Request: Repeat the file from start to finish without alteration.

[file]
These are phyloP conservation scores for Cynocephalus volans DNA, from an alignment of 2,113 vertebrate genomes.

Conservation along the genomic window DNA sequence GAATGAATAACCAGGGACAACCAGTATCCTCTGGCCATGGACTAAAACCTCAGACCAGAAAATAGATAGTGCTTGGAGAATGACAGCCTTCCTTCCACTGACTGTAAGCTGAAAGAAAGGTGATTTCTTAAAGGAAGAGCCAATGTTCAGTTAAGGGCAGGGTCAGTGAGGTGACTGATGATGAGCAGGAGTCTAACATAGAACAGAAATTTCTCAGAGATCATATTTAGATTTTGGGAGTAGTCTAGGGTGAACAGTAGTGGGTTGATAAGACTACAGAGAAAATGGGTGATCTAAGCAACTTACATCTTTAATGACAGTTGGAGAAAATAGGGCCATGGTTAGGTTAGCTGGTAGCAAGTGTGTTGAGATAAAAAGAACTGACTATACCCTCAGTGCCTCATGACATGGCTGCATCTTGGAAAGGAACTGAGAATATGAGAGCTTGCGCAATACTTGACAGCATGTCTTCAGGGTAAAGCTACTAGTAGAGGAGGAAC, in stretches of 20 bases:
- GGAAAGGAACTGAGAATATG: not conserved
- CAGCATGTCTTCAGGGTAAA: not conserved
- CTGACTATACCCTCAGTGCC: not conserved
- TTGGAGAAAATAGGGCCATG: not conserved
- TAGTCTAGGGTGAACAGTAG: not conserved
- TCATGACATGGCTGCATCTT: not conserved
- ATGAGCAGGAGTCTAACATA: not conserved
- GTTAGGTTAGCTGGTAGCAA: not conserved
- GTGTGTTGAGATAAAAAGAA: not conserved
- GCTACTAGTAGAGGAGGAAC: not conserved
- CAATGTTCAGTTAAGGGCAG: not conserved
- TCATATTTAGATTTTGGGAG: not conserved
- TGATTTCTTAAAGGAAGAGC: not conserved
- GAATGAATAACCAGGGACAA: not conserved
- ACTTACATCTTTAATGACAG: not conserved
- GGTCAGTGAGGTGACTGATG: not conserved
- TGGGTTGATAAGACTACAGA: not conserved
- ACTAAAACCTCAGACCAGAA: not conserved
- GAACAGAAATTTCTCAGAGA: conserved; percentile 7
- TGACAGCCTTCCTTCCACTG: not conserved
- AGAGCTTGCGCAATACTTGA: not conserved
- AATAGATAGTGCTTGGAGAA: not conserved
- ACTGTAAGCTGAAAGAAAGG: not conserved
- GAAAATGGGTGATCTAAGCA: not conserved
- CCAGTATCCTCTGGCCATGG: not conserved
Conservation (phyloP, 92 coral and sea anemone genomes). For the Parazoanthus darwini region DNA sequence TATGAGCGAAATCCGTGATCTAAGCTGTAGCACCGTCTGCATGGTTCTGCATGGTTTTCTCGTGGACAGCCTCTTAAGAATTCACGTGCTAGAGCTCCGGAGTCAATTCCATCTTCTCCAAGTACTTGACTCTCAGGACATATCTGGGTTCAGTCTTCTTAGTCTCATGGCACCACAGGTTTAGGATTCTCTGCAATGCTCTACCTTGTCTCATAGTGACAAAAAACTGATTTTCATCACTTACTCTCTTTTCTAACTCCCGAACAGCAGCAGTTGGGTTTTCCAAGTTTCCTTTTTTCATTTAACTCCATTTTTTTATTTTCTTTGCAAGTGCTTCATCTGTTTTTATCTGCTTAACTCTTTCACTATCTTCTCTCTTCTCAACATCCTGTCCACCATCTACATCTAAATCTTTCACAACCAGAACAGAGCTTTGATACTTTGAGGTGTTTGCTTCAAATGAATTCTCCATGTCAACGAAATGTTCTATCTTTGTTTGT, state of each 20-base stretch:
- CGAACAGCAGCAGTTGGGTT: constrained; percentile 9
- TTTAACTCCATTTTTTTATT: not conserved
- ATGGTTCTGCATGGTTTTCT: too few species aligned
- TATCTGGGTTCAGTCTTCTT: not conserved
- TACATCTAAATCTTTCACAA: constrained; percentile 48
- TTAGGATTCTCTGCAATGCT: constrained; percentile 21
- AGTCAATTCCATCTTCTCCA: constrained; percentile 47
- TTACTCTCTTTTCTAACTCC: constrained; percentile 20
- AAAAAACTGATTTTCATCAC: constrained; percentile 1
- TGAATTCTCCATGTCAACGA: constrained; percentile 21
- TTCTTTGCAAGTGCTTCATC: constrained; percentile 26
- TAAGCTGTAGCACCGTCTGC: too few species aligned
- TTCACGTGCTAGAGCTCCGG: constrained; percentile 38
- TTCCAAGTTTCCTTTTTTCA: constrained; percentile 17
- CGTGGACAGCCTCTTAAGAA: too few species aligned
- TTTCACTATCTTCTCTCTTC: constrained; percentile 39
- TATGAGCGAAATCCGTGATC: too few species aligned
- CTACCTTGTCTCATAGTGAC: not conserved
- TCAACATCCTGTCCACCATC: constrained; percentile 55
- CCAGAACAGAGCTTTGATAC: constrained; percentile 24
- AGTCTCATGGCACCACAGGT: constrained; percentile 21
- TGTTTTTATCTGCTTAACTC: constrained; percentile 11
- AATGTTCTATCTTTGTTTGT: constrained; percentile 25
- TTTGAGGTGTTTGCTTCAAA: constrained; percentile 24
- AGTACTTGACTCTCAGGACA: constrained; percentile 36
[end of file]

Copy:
These are phyloP conservation scores for Cynocephalus volans DNA, from an alignment of 2,113 vertebrate genomes.

Conservation along the genomic window DNA sequence GAATGAATAACCAGGGACAACCAGTATCCTCTGGCCATGGACTAAAACCTCAGACCAGAAAATAGATAGTGCTTGGAGAATGACAGCCTTCCTTCCACTGACTGTAAGCTGAAAGAAAGGTGATTTCTTAAAGGAAGAGCCAATGTTCAGTTAAGGGCAGGGTCAGTGAGGTGACTGATGATGAGCAGGAGTCTAACATAGAACAGAAATTTCTCAGAGATCATATTTAGATTTTGGGAGTAGTCTAGGGTGAACAGTAGTGGGTTGATAAGACTACAGAGAAAATGGGTGATCTAAGCAACTTACATCTTTAATGACAGTTGGAGAAAATAGGGCCATGGTTAGGTTAGCTGGTAGCAAGTGTGTTGAGATAAAAAGAACTGACTATACCCTCAGTGCCTCATGACATGGCTGCATCTTGGAAAGGAACTGAGAATATGAGAGCTTGCGCAATACTTGACAGCATGTCTTCAGGGTAAAGCTACTAGTAGAGGAGGAAC, in stretches of 20 bases:
- GGAAAGGAACTGAGAATATG: not conserved
- CAGCATGTCTTCAGGGTAAA: not conserved
- CTGACTATACCCTCAGTGCC: not conserved
- TTGGAGAAAATAGGGCCATG: not conserved
- TAGTCTAGGGTGAACAGTAG: not conserved
- TCATGACATGGCTGCATCTT: not conserved
- ATGAGCAGGAGTCTAACATA: not conserved
- GTTAGGTTAGCTGGTAGCAA: not conserved
- GTGTGTTGAGATAAAAAGAA: not conserved
- GCTACTAGTAGAGGAGGAAC: not conserved
- CAATGTTCAGTTAAGGGCAG: not conserved
- TCATATTTAGATTTTGGGAG: not conserved
- TGATTTCTTAAAGGAAGAGC: not conserved
- GAATGAATAACCAGGGACAA: not conserved
- ACTTACATCTTTAATGACAG: not conserved
- GGTCAGTGAGGTGACTGATG: not conserved
- TGGGTTGATAAGACTACAGA: not conserved
- ACTAAAACCTCAGACCAGAA: not conserved
- GAACAGAAATTTCTCAGAGA: conserved; percentile 7
- TGACAGCCTTCCTTCCACTG: not conserved
- AGAGCTTGCGCAATACTTGA: not conserved
- AATAGATAGTGCTTGGAGAA: not conserved
- ACTGTAAGCTGAAAGAAAGG: not conserved
- GAAAATGGGTGATCTAAGCA: not conserved
- CCAGTATCCTCTGGCCATGG: not conserved
Conservation (phyloP, 92 coral and sea anemone genomes). For the Parazoanthus darwini region DNA sequence TATGAGCGAAATCCGTGATCTAAGCTGTAGCACCGTCTGCATGGTTCTGCATGGTTTTCTCGTGGACAGCCTCTTAAGAATTCACGTGCTAGAGCTCCGGAGTCAATTCCATCTTCTCCAAGTACTTGACTCTCAGGACATATCTGGGTTCAGTCTTCTTAGTCTCATGGCACCACAGGTTTAGGATTCTCTGCAATGCTCTACCTTGTCTCATAGTGACAAAAAACTGATTTTCATCACTTACTCTCTTTTCTAACTCCCGAACAGCAGCAGTTGGGTTTTCCAAGTTTCCTTTTTTCATTTAACTCCATTTTTTTATTTTCTTTGCAAGTGCTTCATCTGTTTTTATCTGCTTAACTCTTTCACTATCTTCTCTCTTCTCAACATCCTGTCCACCATCTACATCTAAATCTTTCACAACCAGAACAGAGCTTTGATACTTTGAGGTGTTTGCTTCAAATGAATTCTCCATGTCAACGAAATGTTCTATCTTTGTTTGT, state of each 20-base stretch:
- CGAACAGCAGCAGTTGGGTT: constrained; percentile 9
- TTTAACTCCATTTTTTTATT: not conserved
- ATGGTTCTGCATGGTTTTCT: too few species aligned
- TATCTGGGTTCAGTCTTCTT: not conserved
- TACATCTAAATCTTTCACAA: constrained; percentile 48
- TTAGGATTCTCTGCAATGCT: constrained; percentile 21
- AGTCAATTCCATCTTCTCCA: constrained; percentile 47
- TTACTCTCTTTTCTAACTCC: constrained; percentile 20
- AAAAAACTGATTTTCATCAC: constrained; percentile 1
- TGAATTCTCCATGTCAACGA: constrained; percentile 21
- TTCTTTGCAAGTGCTTCATC: constrained; percentile 26
- TAAGCTGTAGCACCGTCTGC: too few species aligned
- TTCACGTGCTAGAGCTCCGG: constrained; percentile 38
- TTCCAAGTTTCCTTTTTTCA: constrained; percentile 17
- CGTGGACAGCCTCTTAAGAA: too few species aligned
- TTTCACTATCTTCTCTCTTC: constrained; percentile 39
- TATGAGCGAAATCCGTGATC: too few species aligned
- CTACCTTGTCTCATAGTGAC: not conserved
- TCAACATCCTGTCCACCATC: constrained; percentile 55
- CCAGAACAGAGCTTTGATAC: constrained; percentile 24
- AGTCTCATGGCACCACAGGT: constrained; percentile 21
- TGTTTTTATCTGCTTAACTC: constrained; percentile 11
- AATGTTCTATCTTTGTTTGT: constrained; percentile 25
- TTTGAGGTGTTTGCTTCAAA: constrained; percentile 24
- AGTACTTGACTCTCAGGACA: constrained; percentile 36